Moving blog platforms – from Typepad to WordPress

When I started blogging in 2007, Typepad was the shizz. Blogger was for hobbyists, Typepad was for professionals and the jury was still out on blogging mugWordPress.

Over time, that’s changed so that Typepad seems to be stagnant to the point of being virtually obsolete and WordPress is where it’s at. Blogger’s reputation has improved, but WordPress is generally regarded as a more professional choice. Ultimately it’s a matter of personal preference between those two.

Just over a month ago, I decided to jump ship from Typepad and move my blog to a new address and design in the process. I’m an introvert who doesn’t do change well or lightly, so as you can imagine this was a BIG DEAL.

I’m pretty much there now, so here are some tips about moving blog platforms that will hopefully help any of you making this journey too:

  • Keeping your URL means that for the reader, it’s business as usual
    You lucky thing, you only have to change the back end and everything else can stay the same. Why didn’t I think of that?
  • Changing URL will mean losing your Domain Authority and links
    Changing URL is basically like moving house, and whilst you may be taking the furniture you’re not taking absolutely everything with you. You will have to take a hit with your DA and links, but there’s something very refreshing about starting with a clean slate. Some brands may be put off by your lack of DA, but not all will. You may be starting afresh but you’re not a total newbie.
  • Ask for links to be changed
    As much as possible I have asked other people that linked to the old site, especially where I was still getting traffic from their old link, to change to the new one. Some people have done this no problem, others haven’t replied. You can only do so much I guess.
  • Use moving blog platforms as an opportunity to clean up your blog
    Don’t assume that absolutely everything has to move. If you’ve been blogging for a while then some posts will be out of date or just not worth keeping. Keep anything that still gets traffic, but don’t be afraid to dump posts that are past their sell by date. Also check and fix broken links – the Broken Link Checker WordPress plug in is very handy, or you can run your URL through BrokenLinkCheck.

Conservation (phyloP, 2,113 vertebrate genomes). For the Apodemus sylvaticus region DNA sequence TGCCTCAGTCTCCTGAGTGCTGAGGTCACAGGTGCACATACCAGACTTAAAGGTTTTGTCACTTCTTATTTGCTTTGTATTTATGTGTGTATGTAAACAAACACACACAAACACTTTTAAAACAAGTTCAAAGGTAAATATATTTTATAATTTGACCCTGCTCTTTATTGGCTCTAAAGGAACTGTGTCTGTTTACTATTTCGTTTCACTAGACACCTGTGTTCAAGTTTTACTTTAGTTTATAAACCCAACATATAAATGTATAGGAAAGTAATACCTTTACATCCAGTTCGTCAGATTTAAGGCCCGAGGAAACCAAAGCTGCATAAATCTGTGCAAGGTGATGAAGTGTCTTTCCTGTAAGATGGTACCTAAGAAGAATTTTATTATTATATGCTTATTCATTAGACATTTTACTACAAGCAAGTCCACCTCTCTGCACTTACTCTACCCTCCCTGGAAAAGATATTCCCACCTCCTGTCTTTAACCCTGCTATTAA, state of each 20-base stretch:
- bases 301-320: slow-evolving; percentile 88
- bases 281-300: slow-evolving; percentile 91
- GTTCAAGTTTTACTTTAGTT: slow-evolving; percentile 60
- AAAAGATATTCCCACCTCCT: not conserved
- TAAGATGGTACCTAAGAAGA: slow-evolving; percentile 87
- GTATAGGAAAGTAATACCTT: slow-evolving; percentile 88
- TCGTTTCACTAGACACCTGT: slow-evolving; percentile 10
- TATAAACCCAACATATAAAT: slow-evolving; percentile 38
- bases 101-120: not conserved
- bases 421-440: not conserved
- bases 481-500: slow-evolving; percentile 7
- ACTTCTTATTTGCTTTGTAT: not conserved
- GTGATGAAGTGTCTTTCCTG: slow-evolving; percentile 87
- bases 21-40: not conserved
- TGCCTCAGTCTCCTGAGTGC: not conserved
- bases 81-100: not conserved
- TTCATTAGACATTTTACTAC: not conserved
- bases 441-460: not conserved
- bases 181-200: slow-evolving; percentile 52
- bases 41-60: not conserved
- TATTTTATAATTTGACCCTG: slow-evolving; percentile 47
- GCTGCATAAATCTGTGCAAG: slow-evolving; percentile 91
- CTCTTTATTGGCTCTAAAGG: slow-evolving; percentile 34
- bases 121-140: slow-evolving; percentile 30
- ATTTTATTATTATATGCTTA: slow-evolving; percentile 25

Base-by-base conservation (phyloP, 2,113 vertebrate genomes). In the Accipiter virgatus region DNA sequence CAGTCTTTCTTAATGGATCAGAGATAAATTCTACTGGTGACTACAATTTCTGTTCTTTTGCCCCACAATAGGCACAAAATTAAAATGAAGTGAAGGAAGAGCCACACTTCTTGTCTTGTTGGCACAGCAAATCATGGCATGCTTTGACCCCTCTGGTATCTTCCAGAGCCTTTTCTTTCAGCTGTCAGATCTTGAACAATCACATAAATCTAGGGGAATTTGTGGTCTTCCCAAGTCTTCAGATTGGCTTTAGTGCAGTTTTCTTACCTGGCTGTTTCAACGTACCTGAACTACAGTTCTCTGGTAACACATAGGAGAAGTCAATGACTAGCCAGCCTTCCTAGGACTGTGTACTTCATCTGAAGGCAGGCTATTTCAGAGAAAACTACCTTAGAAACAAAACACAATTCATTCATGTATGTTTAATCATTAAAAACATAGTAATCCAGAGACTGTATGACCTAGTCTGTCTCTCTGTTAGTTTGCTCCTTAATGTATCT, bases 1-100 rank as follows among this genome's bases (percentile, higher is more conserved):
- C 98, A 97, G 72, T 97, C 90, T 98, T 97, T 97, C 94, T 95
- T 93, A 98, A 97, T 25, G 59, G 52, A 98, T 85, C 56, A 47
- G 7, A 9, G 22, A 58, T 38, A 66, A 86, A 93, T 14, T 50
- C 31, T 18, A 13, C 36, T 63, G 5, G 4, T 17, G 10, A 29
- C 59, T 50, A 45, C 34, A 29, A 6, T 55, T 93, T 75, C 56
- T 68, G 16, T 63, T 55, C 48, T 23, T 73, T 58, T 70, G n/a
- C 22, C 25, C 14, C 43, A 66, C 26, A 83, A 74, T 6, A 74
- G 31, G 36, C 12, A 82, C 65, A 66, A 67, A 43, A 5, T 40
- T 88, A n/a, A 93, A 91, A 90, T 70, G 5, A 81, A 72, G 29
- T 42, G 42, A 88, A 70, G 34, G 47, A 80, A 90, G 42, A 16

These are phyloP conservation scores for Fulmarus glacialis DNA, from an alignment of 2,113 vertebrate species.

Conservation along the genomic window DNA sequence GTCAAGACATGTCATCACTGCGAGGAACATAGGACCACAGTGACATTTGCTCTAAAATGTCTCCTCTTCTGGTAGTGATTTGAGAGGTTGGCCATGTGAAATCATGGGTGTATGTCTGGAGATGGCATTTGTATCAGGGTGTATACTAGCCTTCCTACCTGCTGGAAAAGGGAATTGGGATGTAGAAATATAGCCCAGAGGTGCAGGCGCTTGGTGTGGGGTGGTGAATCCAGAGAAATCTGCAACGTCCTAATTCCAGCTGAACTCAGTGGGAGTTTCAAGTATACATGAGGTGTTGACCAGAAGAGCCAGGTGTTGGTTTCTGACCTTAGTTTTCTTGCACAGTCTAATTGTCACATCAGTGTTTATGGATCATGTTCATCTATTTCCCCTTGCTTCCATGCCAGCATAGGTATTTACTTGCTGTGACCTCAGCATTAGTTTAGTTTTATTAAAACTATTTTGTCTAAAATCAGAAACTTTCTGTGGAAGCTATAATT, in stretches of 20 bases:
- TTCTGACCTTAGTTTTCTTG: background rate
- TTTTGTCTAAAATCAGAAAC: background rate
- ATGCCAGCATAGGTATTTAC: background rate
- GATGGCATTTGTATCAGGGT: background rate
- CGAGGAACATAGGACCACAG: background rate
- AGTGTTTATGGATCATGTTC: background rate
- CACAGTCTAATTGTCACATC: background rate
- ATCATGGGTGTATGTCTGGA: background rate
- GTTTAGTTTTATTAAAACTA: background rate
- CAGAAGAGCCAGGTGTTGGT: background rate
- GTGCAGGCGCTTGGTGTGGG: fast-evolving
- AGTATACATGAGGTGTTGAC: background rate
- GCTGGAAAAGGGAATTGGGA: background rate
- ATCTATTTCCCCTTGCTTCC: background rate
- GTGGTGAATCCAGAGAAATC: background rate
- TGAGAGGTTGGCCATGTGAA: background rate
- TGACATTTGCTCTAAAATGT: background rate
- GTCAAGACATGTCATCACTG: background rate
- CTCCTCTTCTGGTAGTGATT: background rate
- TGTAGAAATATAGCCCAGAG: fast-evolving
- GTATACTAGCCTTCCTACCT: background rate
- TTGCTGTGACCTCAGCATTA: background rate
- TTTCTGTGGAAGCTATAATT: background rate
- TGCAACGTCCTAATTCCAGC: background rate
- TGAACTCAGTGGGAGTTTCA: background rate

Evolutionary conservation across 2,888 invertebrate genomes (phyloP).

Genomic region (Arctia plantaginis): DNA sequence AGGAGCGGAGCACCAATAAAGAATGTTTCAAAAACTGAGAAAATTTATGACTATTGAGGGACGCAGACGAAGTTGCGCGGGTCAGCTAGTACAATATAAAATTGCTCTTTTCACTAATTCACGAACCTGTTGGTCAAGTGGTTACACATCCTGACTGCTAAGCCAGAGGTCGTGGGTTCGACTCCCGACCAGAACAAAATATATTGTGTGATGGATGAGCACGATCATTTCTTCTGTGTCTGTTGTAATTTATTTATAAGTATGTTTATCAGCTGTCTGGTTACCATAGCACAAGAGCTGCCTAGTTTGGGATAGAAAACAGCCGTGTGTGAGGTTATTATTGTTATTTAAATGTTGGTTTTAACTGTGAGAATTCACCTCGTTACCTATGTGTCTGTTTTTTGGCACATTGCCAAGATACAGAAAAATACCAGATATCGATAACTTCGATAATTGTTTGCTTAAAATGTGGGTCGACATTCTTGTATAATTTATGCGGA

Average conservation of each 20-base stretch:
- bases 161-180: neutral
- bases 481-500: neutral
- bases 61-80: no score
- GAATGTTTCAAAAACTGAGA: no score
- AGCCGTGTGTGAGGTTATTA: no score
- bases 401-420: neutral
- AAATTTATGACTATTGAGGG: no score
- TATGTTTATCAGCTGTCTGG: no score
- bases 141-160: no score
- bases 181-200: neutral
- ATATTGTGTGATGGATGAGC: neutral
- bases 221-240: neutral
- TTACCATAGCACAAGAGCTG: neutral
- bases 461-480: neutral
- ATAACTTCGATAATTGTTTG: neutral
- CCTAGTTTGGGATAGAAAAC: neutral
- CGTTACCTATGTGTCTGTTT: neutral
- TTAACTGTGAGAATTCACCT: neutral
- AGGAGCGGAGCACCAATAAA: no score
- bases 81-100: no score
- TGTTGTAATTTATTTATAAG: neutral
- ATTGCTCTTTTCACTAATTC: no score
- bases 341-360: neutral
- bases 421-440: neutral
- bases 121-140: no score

• Moving Bloglovin followers to the new URL was super simple
    This took seconds and was surprisingly easy. Phew.
  • Disqus will move comments to a new URL
    This was slightly hairier to achieve, but I got there in the end and all the imported posts have kept their Disqus comments. Phew again.
  • You can get help with moving Typepad to WordPress
    I paid for a service called TP2WP which was $49 or just over £30, and that moved my content easily in under an hour.
  • I never did work out how to move my RSS feed and followers
    I left a message on the old blog saying they could catch me over here if they wanted to. My Twitter and Facebook page are still the same so they can find me easily enough. Traffic-wise, May (on this new URL) was around 60% of what it would normally be, so not every reader’s lost in the wilderness.
  • Moving images was the biggest ballache
    Though the words moved pretty seamlessly, my images were still hosted on Typepad. This is not what’s supposed to happen with TP2WP, but I couldn’t get it to play ball. So I had to go through 350 posts, save the images, upload them to WordPress, delete the original image and insert the WordPress version instead. This took hours, with the net result that everything looks the same, but if I hadn’t done it then all those images would’ve disappeared when I finally pull the plug on Typepad.
  • Also changing internal links
    Internal links are very important for a blog, but when they ported over they were still pointing to the original Typepad site. So that’s been another thing to amend when I was fixing the images.
  • It’s very satisfying to do all this yourself
    I’m not an especially technically minded person, but I do have an open mind and a willingness to learn. So I’m quite proud of the fact that I was able to do all this myself.

What’s your experience of moving blog platforms? Is this helpful or have I put you off? Feel free to ask a question or leave a comment below